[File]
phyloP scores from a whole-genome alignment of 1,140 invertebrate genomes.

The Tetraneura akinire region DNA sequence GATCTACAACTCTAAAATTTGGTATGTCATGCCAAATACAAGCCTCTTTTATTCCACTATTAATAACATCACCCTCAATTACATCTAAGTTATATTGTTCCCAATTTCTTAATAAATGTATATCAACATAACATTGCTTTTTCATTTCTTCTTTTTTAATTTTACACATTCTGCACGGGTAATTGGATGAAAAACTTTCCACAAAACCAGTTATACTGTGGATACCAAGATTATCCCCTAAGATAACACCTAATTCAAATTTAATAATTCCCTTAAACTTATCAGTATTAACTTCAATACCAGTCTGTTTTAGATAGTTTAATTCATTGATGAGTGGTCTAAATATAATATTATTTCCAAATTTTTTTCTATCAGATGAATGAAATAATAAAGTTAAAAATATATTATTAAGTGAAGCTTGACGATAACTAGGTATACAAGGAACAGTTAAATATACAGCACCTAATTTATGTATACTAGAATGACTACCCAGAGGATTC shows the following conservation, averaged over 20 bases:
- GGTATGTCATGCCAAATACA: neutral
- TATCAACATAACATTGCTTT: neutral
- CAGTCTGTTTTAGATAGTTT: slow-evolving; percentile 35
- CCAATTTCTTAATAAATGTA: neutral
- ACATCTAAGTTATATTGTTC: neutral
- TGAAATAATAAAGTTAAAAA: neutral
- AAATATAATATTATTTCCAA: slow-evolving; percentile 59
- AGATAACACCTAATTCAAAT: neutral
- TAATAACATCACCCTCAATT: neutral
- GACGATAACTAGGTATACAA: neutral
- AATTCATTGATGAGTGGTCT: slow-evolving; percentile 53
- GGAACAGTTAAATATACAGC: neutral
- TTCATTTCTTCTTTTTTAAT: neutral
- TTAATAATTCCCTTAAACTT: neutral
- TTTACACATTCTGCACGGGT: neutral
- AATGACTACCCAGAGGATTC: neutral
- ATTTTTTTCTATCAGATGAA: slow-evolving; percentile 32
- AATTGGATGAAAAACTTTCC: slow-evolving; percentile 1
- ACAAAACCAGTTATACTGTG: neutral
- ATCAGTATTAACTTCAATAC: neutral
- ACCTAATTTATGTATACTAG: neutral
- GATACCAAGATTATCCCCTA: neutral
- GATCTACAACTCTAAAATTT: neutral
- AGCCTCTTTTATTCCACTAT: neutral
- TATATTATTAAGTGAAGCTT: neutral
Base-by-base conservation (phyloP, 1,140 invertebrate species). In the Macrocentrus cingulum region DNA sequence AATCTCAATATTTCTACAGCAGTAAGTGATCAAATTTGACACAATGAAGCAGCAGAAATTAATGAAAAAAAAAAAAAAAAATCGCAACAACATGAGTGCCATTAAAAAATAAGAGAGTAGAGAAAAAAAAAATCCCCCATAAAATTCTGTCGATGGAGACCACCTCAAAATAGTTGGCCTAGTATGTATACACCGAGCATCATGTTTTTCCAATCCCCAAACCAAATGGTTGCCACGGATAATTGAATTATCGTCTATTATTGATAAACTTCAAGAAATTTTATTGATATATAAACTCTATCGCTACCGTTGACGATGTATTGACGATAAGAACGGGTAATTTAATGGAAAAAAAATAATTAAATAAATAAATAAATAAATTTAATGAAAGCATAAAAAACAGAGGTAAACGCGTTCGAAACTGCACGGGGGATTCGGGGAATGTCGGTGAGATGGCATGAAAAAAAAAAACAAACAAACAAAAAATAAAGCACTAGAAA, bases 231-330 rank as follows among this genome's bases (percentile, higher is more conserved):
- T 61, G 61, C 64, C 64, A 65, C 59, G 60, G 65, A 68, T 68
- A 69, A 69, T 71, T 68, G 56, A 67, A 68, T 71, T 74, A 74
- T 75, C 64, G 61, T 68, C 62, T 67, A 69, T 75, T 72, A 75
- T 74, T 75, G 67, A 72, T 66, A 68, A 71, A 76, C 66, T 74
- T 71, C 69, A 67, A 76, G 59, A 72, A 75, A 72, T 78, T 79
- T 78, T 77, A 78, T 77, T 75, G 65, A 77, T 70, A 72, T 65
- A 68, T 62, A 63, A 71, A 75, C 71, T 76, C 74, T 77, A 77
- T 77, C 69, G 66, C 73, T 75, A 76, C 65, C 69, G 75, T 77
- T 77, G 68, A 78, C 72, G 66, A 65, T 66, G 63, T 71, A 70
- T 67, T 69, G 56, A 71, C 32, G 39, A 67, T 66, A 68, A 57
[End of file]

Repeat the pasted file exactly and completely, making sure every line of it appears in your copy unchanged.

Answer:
phyloP scores from a whole-genome alignment of 1,140 invertebrate genomes.

The Tetraneura akinire region DNA sequence GATCTACAACTCTAAAATTTGGTATGTCATGCCAAATACAAGCCTCTTTTATTCCACTATTAATAACATCACCCTCAATTACATCTAAGTTATATTGTTCCCAATTTCTTAATAAATGTATATCAACATAACATTGCTTTTTCATTTCTTCTTTTTTAATTTTACACATTCTGCACGGGTAATTGGATGAAAAACTTTCCACAAAACCAGTTATACTGTGGATACCAAGATTATCCCCTAAGATAACACCTAATTCAAATTTAATAATTCCCTTAAACTTATCAGTATTAACTTCAATACCAGTCTGTTTTAGATAGTTTAATTCATTGATGAGTGGTCTAAATATAATATTATTTCCAAATTTTTTTCTATCAGATGAATGAAATAATAAAGTTAAAAATATATTATTAAGTGAAGCTTGACGATAACTAGGTATACAAGGAACAGTTAAATATACAGCACCTAATTTATGTATACTAGAATGACTACCCAGAGGATTC shows the following conservation, averaged over 20 bases:
- GGTATGTCATGCCAAATACA: neutral
- TATCAACATAACATTGCTTT: neutral
- CAGTCTGTTTTAGATAGTTT: slow-evolving; percentile 35
- CCAATTTCTTAATAAATGTA: neutral
- ACATCTAAGTTATATTGTTC: neutral
- TGAAATAATAAAGTTAAAAA: neutral
- AAATATAATATTATTTCCAA: slow-evolving; percentile 59
- AGATAACACCTAATTCAAAT: neutral
- TAATAACATCACCCTCAATT: neutral
- GACGATAACTAGGTATACAA: neutral
- AATTCATTGATGAGTGGTCT: slow-evolving; percentile 53
- GGAACAGTTAAATATACAGC: neutral
- TTCATTTCTTCTTTTTTAAT: neutral
- TTAATAATTCCCTTAAACTT: neutral
- TTTACACATTCTGCACGGGT: neutral
- AATGACTACCCAGAGGATTC: neutral
- ATTTTTTTCTATCAGATGAA: slow-evolving; percentile 32
- AATTGGATGAAAAACTTTCC: slow-evolving; percentile 1
- ACAAAACCAGTTATACTGTG: neutral
- ATCAGTATTAACTTCAATAC: neutral
- ACCTAATTTATGTATACTAG: neutral
- GATACCAAGATTATCCCCTA: neutral
- GATCTACAACTCTAAAATTT: neutral
- AGCCTCTTTTATTCCACTAT: neutral
- TATATTATTAAGTGAAGCTT: neutral
Base-by-base conservation (phyloP, 1,140 invertebrate species). In the Macrocentrus cingulum region DNA sequence AATCTCAATATTTCTACAGCAGTAAGTGATCAAATTTGACACAATGAAGCAGCAGAAATTAATGAAAAAAAAAAAAAAAAATCGCAACAACATGAGTGCCATTAAAAAATAAGAGAGTAGAGAAAAAAAAAATCCCCCATAAAATTCTGTCGATGGAGACCACCTCAAAATAGTTGGCCTAGTATGTATACACCGAGCATCATGTTTTTCCAATCCCCAAACCAAATGGTTGCCACGGATAATTGAATTATCGTCTATTATTGATAAACTTCAAGAAATTTTATTGATATATAAACTCTATCGCTACCGTTGACGATGTATTGACGATAAGAACGGGTAATTTAATGGAAAAAAAATAATTAAATAAATAAATAAATAAATTTAATGAAAGCATAAAAAACAGAGGTAAACGCGTTCGAAACTGCACGGGGGATTCGGGGAATGTCGGTGAGATGGCATGAAAAAAAAAAACAAACAAACAAAAAATAAAGCACTAGAAA, bases 231-330 rank as follows among this genome's bases (percentile, higher is more conserved):
- T 61, G 61, C 64, C 64, A 65, C 59, G 60, G 65, A 68, T 68
- A 69, A 69, T 71, T 68, G 56, A 67, A 68, T 71, T 74, A 74
- T 75, C 64, G 61, T 68, C 62, T 67, A 69, T 75, T 72, A 75
- T 74, T 75, G 67, A 72, T 66, A 68, A 71, A 76, C 66, T 74
- T 71, C 69, A 67, A 76, G 59, A 72, A 75, A 72, T 78, T 79
- T 78, T 77, A 78, T 77, T 75, G 65, A 77, T 70, A 72, T 65
- A 68, T 62, A 63, A 71, A 75, C 71, T 76, C 74, T 77, A 77
- T 77, C 69, G 66, C 73, T 75, A 76, C 65, C 69, G 75, T 77
- T 77, G 68, A 78, C 72, G 66, A 65, T 66, G 63, T 71, A 70
- T 67, T 69, G 56, A 71, C 32, G 39, A 67, T 66, A 68, A 57